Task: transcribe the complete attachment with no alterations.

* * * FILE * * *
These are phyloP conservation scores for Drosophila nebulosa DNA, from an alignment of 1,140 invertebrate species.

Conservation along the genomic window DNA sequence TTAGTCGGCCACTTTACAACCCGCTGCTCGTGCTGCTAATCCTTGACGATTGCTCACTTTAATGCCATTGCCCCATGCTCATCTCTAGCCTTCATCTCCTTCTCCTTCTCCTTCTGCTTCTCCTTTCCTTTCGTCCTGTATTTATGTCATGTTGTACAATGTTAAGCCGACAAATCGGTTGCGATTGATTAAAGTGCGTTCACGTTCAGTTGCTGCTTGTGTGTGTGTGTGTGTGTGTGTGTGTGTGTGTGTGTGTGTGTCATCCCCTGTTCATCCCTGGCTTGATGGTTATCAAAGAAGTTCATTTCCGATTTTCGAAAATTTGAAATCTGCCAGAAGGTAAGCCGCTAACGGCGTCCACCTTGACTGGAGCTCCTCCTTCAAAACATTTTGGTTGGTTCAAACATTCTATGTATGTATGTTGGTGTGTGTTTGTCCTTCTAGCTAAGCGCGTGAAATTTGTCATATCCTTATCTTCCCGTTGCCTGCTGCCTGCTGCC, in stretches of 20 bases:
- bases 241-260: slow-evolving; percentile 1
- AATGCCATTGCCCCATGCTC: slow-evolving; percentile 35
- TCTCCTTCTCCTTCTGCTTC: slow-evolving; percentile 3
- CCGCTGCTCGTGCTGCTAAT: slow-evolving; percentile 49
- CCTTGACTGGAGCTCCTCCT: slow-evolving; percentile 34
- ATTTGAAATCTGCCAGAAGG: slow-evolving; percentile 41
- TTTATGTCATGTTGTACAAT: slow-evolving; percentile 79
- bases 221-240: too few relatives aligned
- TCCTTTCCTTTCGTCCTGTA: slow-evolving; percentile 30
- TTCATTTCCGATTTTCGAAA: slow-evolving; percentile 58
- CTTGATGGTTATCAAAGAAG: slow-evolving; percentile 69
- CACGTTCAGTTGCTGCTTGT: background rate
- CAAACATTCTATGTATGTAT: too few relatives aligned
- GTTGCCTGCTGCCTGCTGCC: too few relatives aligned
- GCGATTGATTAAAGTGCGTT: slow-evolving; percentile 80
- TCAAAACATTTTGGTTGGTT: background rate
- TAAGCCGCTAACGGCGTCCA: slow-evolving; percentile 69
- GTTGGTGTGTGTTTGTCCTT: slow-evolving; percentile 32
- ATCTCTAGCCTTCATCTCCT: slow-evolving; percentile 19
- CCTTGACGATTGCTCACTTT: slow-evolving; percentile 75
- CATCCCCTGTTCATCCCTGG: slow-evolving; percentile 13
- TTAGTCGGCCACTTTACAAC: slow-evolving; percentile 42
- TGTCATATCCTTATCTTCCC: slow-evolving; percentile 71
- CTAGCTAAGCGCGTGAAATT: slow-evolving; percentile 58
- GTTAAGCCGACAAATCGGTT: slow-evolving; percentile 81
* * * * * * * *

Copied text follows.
These are phyloP conservation scores for Drosophila nebulosa DNA, from an alignment of 1,140 invertebrate species.

Conservation along the genomic window DNA sequence TTAGTCGGCCACTTTACAACCCGCTGCTCGTGCTGCTAATCCTTGACGATTGCTCACTTTAATGCCATTGCCCCATGCTCATCTCTAGCCTTCATCTCCTTCTCCTTCTCCTTCTGCTTCTCCTTTCCTTTCGTCCTGTATTTATGTCATGTTGTACAATGTTAAGCCGACAAATCGGTTGCGATTGATTAAAGTGCGTTCACGTTCAGTTGCTGCTTGTGTGTGTGTGTGTGTGTGTGTGTGTGTGTGTGTGTGTGTGTCATCCCCTGTTCATCCCTGGCTTGATGGTTATCAAAGAAGTTCATTTCCGATTTTCGAAAATTTGAAATCTGCCAGAAGGTAAGCCGCTAACGGCGTCCACCTTGACTGGAGCTCCTCCTTCAAAACATTTTGGTTGGTTCAAACATTCTATGTATGTATGTTGGTGTGTGTTTGTCCTTCTAGCTAAGCGCGTGAAATTTGTCATATCCTTATCTTCCCGTTGCCTGCTGCCTGCTGCC, in stretches of 20 bases:
- bases 241-260: slow-evolving; percentile 1
- AATGCCATTGCCCCATGCTC: slow-evolving; percentile 35
- TCTCCTTCTCCTTCTGCTTC: slow-evolving; percentile 3
- CCGCTGCTCGTGCTGCTAAT: slow-evolving; percentile 49
- CCTTGACTGGAGCTCCTCCT: slow-evolving; percentile 34
- ATTTGAAATCTGCCAGAAGG: slow-evolving; percentile 41
- TTTATGTCATGTTGTACAAT: slow-evolving; percentile 79
- bases 221-240: too few relatives aligned
- TCCTTTCCTTTCGTCCTGTA: slow-evolving; percentile 30
- TTCATTTCCGATTTTCGAAA: slow-evolving; percentile 58
- CTTGATGGTTATCAAAGAAG: slow-evolving; percentile 69
- CACGTTCAGTTGCTGCTTGT: background rate
- CAAACATTCTATGTATGTAT: too few relatives aligned
- GTTGCCTGCTGCCTGCTGCC: too few relatives aligned
- GCGATTGATTAAAGTGCGTT: slow-evolving; percentile 80
- TCAAAACATTTTGGTTGGTT: background rate
- TAAGCCGCTAACGGCGTCCA: slow-evolving; percentile 69
- GTTGGTGTGTGTTTGTCCTT: slow-evolving; percentile 32
- ATCTCTAGCCTTCATCTCCT: slow-evolving; percentile 19
- CCTTGACGATTGCTCACTTT: slow-evolving; percentile 75
- CATCCCCTGTTCATCCCTGG: slow-evolving; percentile 13
- TTAGTCGGCCACTTTACAAC: slow-evolving; percentile 42
- TGTCATATCCTTATCTTCCC: slow-evolving; percentile 71
- CTAGCTAAGCGCGTGAAATT: slow-evolving; percentile 58
- GTTAAGCCGACAAATCGGTT: slow-evolving; percentile 81